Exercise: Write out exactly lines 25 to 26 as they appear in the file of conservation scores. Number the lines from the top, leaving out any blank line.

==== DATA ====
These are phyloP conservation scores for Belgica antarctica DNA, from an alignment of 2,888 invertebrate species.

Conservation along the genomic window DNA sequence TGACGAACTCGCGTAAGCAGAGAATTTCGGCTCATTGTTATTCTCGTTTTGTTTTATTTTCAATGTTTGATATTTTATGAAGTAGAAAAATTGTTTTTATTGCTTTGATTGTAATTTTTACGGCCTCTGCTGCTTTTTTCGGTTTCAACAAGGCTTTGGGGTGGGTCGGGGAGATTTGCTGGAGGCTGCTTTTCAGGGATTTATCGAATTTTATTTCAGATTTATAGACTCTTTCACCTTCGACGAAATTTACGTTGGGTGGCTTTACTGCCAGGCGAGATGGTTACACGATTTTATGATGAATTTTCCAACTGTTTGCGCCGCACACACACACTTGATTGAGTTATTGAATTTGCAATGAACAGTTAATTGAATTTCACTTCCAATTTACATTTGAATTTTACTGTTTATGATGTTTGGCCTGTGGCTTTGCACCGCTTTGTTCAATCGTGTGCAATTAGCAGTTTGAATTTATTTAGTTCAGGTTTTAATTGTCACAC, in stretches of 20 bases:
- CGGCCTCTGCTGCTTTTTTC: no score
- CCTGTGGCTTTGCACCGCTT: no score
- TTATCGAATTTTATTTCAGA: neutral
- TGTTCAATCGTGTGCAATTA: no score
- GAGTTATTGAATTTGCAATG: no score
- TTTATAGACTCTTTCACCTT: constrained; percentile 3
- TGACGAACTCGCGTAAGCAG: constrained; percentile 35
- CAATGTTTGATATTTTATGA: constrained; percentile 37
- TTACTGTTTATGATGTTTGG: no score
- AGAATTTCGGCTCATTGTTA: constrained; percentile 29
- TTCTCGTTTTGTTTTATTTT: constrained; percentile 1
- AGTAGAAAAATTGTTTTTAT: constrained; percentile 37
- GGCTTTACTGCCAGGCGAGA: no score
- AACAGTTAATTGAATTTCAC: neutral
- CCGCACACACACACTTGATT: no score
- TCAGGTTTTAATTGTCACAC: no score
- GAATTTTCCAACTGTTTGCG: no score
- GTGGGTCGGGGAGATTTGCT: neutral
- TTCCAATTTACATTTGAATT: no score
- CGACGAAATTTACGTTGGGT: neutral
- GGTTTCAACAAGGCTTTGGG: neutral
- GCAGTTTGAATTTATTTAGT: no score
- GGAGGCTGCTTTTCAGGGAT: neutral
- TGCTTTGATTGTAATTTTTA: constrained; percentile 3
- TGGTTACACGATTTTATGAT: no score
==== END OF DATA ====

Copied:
- GGAGGCTGCTTTTCAGGGAT: neutral
- TGCTTTGATTGTAATTTTTA: constrained; percentile 3